Waterlooville community rocked after Staffordshire Bull Terrier sinks teeth into infant

Tennyson Crescent
Tennyson Crescent
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A WATERLOOVILLE community has been rocked after a Staffordshire Bull Terrier sunk its teeth into an infant during a vicious attack – before the child was rushed to hospital for emergency treatment.

Eyewitnesses were left fearing the worst when they spotted an 18-month old laid precariously on the grass covered in a blanket outside a notorious block of flats in Tennyson Crescent just after 4.30pm.

Tennyson Crescent

Tennyson Crescent

Emergency services descended on the scene after being called by horrified members of the public before the toddler was taken to Queen Alexandra Hospital.

Despite fears the child may have been savaged to death in the attack – thought to have taken place inside the block – authorities have confirmed the infant is alive, with it being treated for ‘non-life threatening injuries’.

Police remained in the area for more than two hours after the incident with officers seen combing the road outside the infamous block for clues. The authority said it was attempting to ‘establish exactly what happened’.

South Central Ambulance Service (SCAS) said the infant was attacked on its hand.

The dog, meanwhile, has not been taken away according to residents.

‘There’s all kinds of chaos that happens over in that block with drug dealing and drug taking,’ one eyewitness said.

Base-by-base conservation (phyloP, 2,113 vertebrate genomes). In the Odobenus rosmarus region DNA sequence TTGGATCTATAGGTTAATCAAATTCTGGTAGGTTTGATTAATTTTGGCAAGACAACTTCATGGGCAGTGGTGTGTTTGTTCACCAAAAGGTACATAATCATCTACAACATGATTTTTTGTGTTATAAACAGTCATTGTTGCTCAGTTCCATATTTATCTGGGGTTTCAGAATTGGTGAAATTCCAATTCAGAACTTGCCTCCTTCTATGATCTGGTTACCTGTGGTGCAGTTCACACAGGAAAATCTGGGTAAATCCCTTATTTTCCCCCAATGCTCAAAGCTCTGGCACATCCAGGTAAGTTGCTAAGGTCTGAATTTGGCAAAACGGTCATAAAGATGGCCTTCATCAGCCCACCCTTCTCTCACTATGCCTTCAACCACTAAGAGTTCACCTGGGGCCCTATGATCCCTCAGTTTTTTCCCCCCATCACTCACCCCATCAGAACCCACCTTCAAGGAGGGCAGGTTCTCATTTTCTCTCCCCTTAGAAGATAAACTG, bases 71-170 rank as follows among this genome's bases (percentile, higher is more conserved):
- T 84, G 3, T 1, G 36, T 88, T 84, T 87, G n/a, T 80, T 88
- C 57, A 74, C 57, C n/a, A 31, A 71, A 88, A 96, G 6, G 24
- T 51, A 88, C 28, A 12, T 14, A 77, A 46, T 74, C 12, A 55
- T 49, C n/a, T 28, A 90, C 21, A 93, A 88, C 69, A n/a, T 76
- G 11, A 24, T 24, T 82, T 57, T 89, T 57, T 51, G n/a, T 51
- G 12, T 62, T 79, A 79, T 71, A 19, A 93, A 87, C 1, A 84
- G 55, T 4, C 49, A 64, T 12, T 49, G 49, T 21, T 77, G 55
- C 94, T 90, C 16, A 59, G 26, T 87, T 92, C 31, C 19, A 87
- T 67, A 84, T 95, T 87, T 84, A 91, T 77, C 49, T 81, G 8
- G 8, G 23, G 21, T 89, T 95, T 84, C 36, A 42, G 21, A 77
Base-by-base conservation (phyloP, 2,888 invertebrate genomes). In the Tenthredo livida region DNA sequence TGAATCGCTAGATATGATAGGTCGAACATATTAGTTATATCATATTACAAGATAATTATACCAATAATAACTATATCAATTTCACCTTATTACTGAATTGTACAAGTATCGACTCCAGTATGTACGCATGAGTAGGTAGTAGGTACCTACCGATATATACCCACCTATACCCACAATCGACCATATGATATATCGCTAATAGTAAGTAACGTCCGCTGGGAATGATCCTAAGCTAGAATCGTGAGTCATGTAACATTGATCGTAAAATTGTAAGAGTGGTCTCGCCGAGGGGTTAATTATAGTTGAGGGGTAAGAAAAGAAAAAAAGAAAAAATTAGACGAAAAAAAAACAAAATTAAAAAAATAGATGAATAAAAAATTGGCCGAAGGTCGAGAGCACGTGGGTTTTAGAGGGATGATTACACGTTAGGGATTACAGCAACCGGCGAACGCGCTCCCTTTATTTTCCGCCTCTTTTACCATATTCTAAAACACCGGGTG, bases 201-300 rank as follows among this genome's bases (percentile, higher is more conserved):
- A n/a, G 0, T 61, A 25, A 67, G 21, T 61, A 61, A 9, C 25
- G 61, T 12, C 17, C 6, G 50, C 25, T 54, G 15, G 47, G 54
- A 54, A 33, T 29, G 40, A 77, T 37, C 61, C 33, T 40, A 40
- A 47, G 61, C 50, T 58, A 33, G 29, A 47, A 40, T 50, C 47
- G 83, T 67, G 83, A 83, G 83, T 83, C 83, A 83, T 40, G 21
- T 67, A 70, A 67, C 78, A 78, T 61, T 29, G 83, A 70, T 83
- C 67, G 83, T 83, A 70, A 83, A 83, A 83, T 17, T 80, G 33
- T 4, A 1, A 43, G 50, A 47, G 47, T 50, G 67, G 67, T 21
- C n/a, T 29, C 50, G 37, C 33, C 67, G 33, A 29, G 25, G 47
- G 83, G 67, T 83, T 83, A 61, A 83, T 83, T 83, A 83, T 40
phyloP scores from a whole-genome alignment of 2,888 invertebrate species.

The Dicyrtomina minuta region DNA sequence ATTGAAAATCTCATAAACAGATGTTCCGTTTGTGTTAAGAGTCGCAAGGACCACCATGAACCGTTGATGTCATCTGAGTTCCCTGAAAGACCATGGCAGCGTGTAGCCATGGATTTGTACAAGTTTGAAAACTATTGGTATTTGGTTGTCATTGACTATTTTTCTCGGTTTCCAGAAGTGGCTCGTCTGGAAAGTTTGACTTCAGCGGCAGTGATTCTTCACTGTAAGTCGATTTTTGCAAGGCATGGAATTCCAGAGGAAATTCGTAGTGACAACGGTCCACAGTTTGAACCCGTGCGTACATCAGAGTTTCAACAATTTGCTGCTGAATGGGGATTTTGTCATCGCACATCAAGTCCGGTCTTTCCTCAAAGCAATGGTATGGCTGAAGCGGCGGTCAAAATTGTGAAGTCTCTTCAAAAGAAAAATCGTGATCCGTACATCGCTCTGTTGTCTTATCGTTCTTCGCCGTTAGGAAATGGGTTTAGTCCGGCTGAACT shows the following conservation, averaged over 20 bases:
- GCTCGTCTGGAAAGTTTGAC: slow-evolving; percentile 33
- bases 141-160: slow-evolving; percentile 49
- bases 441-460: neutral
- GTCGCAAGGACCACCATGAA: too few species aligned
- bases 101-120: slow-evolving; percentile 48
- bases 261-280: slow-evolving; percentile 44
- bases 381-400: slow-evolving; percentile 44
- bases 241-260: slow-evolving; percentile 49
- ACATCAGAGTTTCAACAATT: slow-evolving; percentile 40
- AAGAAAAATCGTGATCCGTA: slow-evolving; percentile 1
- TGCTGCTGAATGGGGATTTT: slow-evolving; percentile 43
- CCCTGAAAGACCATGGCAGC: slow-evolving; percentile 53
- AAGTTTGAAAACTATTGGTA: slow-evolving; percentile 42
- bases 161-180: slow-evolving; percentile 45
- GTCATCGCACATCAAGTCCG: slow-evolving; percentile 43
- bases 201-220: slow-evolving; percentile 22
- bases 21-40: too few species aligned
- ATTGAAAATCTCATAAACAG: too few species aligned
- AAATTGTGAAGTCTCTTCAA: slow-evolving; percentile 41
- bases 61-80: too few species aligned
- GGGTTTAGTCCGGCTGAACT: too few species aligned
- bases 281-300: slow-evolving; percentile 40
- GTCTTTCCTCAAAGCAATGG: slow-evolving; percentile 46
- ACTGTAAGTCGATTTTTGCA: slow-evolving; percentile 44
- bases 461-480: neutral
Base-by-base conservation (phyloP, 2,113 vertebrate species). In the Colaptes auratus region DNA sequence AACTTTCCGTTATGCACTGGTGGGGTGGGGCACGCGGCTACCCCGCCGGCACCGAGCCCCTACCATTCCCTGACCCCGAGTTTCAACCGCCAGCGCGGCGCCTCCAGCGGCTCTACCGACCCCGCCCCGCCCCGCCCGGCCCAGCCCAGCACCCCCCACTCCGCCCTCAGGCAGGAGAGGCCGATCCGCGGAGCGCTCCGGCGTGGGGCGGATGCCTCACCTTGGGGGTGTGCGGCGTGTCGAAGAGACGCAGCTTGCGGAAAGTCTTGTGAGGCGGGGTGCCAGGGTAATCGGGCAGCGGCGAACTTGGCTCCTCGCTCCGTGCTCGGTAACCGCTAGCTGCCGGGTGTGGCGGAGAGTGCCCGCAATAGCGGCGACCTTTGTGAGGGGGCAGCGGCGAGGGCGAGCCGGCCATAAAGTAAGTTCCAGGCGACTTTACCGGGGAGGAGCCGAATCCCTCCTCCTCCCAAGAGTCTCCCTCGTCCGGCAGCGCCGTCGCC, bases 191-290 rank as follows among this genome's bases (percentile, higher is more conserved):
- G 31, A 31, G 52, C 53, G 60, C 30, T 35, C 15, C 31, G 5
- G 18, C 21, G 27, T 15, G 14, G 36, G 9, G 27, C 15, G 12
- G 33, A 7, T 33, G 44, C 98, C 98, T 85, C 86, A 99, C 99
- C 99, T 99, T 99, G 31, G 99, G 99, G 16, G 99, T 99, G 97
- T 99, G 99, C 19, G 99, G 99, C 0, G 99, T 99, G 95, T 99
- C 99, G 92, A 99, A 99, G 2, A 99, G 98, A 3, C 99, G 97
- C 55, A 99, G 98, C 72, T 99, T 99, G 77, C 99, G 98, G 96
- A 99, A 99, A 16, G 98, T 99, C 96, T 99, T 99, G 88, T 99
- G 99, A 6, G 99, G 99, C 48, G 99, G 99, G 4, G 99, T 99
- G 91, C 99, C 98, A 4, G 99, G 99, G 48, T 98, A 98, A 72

‘I saw the baby carried outside from the block before it was put on the floor in a blanket – it looked bad. The ambulance then turned up and took it to hospital.

‘There was shouting and screaming. It was all going off outside the block.’

Another resident said: ‘I can’t wait to move out of this area. There’s always drug dealing and domestic assaults going on around here. 

‘I’ve got a young child and I don’t want to let it play outside knowing there is a dog like that on the loose.’

A nearby neighbour added: ‘It’s shocking. You don’t see that many dogs around here but you wouldn’t expect this sort of thing to happen. Dogs should be kept on a lead.’

A spokesman for SCAS said: ‘We were contacted by Hampshire Police Control Room at 4.32pm informing us that an 18-month-old child had been attacked by a neighbour’s dog at a property on Tennyson Crescent and requiring our support at the incident they were attending.

‘We sent an ambulance to the scene and the ambulance crew treated the child who had received injuries to their hand and they were then taken to the QA Hospital for further assessment and treatment.’